is'exceptionally highi Only 500 men
underground are required to, maintain
the present tonnage basis, an average
of about five tons per man.
The Welcome
Pool Room
Alice Arm
Pool Tables, Cijsri, Cigarette*
Tobacco end Soil Drinks
A. BEAUDIN, Proprietor
Orders   Taken  for  all
Kinds of
Finished Build-
ing Material
S. DUMAS, Alice Arm
Turkish  Sweat  Shower
and Tub
Kitsault House
Rooms for Rent by Day,
Week or Month
All Kinds of Soft Drinks
F. J. BISHOP, Prop.
Rooming House
First Class Rooms to Rent by Day,
Week or Month
Soft Drinks, Ciftrs, Cigtyttes aid Tobacco
Subscribe to The Herald
Producers oi Copper, Coal, Coke, Benzol and.
Ammonium Sulphate
Purchasers of Ores" of Copper and Siliceous Ores
of Gold and Silver
Business Florishing in B. C.
There was a decided improvement in
industry throughout, British Columbia last year, according to the fourth
annual report of the department of
industries, just published by the
government. There was also a
marked renewal of interest in the vast
wealth 6f raw moterialsof the pro*
Included in the report is an elabor<
ate directory of products manufactured
in British Columbia, a work which
required a great deal of research and
time on the part of the department.
There are 482 different articles manufactured, with 2718 establishments
operating in the province.- During the
year the department of industries distributed 15,000 copies of the directory.
The . report points out that the
average B. 0. product is equal to, if
not better than, the article, imported,
or brought here from eastern Canada
a point often unapreciated by local
consumers, who would save money
and encouroge home industry by selecting B. 0. products where possible.
The minister of industries points out
that copper, zinc, lumber, lead, silver,
fish and particularly agricultural, products. 'At the same time' canned
soups, vegetables and •• fruits are
imported in large quantities.
Rainproof Clothes
For Men, including
Shirts and Overalls
Handmade Shoes for Loggers, Miners, Prospectors
Baggage, Heavy Freighting and Pack Horses *
Wellington Lump Coal, Slab Wood
Cut any Length, $3.50 per Load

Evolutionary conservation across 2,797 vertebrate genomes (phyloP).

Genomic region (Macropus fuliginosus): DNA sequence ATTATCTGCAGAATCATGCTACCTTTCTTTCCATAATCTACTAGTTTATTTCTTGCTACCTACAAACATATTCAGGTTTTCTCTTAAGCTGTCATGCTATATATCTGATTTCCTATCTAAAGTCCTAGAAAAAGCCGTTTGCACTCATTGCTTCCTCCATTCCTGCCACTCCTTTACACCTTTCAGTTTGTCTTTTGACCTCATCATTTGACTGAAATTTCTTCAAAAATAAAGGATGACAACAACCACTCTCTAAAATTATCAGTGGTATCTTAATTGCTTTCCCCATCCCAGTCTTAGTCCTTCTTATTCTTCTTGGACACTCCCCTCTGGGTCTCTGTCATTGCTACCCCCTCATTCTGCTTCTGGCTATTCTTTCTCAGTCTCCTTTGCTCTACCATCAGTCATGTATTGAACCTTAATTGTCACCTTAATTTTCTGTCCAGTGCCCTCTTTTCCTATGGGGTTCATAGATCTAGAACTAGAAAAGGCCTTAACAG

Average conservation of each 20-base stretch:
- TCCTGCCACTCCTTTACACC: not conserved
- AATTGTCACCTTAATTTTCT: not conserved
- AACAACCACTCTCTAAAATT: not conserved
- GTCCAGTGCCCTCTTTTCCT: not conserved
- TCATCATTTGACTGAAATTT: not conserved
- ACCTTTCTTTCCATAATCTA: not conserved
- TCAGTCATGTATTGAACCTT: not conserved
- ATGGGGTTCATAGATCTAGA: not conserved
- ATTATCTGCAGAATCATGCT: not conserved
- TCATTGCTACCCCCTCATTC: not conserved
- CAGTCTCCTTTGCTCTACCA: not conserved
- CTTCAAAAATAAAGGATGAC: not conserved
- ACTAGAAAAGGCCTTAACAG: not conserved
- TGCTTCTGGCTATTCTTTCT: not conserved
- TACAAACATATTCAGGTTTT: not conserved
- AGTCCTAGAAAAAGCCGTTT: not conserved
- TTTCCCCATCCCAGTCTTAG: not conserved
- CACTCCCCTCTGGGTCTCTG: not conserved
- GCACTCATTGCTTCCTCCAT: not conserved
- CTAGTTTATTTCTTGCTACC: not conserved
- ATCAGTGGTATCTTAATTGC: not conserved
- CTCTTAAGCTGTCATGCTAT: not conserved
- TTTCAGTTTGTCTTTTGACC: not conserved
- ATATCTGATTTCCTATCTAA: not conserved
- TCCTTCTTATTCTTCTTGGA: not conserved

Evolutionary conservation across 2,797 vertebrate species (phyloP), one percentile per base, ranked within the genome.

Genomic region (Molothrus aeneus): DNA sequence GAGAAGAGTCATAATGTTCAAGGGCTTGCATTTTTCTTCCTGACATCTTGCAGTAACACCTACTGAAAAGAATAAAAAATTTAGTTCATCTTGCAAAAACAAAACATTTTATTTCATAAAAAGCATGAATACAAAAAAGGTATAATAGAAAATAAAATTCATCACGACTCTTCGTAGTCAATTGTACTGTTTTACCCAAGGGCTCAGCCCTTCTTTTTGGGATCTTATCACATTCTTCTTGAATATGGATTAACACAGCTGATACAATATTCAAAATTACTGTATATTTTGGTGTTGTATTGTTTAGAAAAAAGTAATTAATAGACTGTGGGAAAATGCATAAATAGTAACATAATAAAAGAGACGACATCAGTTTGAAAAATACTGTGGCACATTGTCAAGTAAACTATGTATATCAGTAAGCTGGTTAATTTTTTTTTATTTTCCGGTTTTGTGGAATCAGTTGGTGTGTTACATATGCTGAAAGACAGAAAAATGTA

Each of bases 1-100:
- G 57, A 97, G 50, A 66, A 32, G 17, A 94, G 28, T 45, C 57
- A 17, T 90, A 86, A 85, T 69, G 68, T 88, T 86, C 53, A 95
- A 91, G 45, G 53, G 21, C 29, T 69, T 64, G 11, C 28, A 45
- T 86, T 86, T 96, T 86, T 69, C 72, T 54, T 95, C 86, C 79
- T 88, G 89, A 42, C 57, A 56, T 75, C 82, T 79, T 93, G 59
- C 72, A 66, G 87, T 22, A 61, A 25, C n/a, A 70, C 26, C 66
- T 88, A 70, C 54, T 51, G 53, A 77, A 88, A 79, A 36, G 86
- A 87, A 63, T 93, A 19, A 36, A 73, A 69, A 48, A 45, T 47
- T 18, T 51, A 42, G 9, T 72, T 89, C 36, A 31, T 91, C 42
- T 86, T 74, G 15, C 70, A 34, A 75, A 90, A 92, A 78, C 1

Dealer in Fresh, Salt, and Smoked Meats,
Fish and Poultry
W.   A,  WILSON,   Proprietor    f1*' ALICE   AEM   AND   ANYOX   HEBALD,   Alioe  Arm,   Saturday, September 15, 1923
Notice re discontinuing and closing of
road through Lot 1074 and Lot 1074A
Cassiar District
NOTICE is hereby given that, under
the authority conferred by section 10A. of the "Highway Act" as
enacted by Section 8, of Chapter 28 of
the Statutes of British Columbia 1917,"
it is the intention of the undersigned,
after thirty (30) days from date, to discontinue and close the road between
Lots one (1) to fourteen (14) inclusive
and Lots fifteen (16) to twenty-six (20)
inclusive through portion of Lot, 1074,
and portion of Lot 1074A, Cassiar
District as shown on subdivision plan
prepared by Fred Nash, B.C.L.S, 26th.
day of May 1020.
It is the intention  to   substitute
another forty (40) foot road therefore.
W. H. Sutherland,
Minister of Public Works.
Department of Public Works,
Parliament Buildings,
Victoria, B. C.
August 15,1923.
(Form P.')
Certificate of Improvements
"Homestake," "Homestake No. 1,"
"Homestake No. 2." Homestake No.
3|" Homestake Fraction," "Homestake
No. 1 Fraction," and "Tip Top" mineral claims, situate, in the Naas River
Mining Division of Cassiar District.
Where located: Kitsault River, Alice
TAKE NOTICE that I, A. C. H.
Gerhardi, F. M, C. No. 76927-C, acting
agent for Arne Davedson, F. M. ,0.
No.47461-0, Arthur F.'Smith, F. M. 0.
No. 73743'C, Gustaf Pearson, F. M. C.
No. 72515-C, and Harry M. Mann, Free
Miner's Certificate No. 67886-C, intend
sixty days from the date hereof, to
apply to the Mining Recorder for a
Certificate of .Improvements, for the
purpose of obtaining a Crown Grant
of tne above claims,
And further take notice that action,
Under section 85 must be commenced
before the issuance of such Certificate
of Improvements.
Dated this 6th, day of August, A. D.
^4 ■«■+ iS. + .Si^iSi ^ .».4.»+.»«4hSiiSi^ ■■■ + ■•■♦■■■ 4 (
Mi\ S. Spragg is the live-wire
representative of the Herald in
Anyox. See him for advertising
or news items.
Mrs. F. E. Patton was a southbound passenger on Monday.
The marriage of Miss Elsie Russ,
and Mr. O, G. Macintyre, took
place at Christ Churoh. on Thursday.   Rev. J. Herdman officiating.
The tender of Messrs. Greer,
Beatty & Douglas, for the erection
of. the new Union Church has been
accepted by the Building Com'
Rev. J. B. Gibson is anxious to
enroll new membera in the Christ
Church choir, and would be glad
to meet any lady or gentlemen
interested, on Friday nights at the
Church. We feel sure that there
are many people in Anyox possessing good voices, that will respond.
Practice nights are on Friday.
Mrs. R. Armour returned from
Victoria on Thursday.
Miss M. Russ arrived from the
Bluebird Cafe
Home-made Pastry & Cakes
Soda Fountain
Mrs.  M.   BRYDEN
Drugs and Sundries
Stationery and Novelties
W. M. CummmgS,   Agent for all Vancouver Daily Papers
Post Office Building, Alice Arm
Get Acquainted
With this Bottle
and the trademark label of "Cascade."
It stands for all that is good in beer
brewing. It has behind it the resources
v of the most scientific plant in the
west. It indicates purity beyond reproach. It cures the longest thirst,,
invites the palate, brings the healthy
glow of good cheer and content. It
is the Million-dollar Brew—brewed
for YOU:
Get acquainted with "Cascade"
at the Government Liquor Store
today.   INSIST on it.
Vancouver Breweries
This advertisement is not published or displayed by the Liquor Control
Board or by the Government of British Columbia.
Queen Charlotte Islands on Thursday, aud is visiting her sister, Mrs.
C. M. Macintyre.
Among the arrivals on Thursday's boat, were Messrs. T. Elder,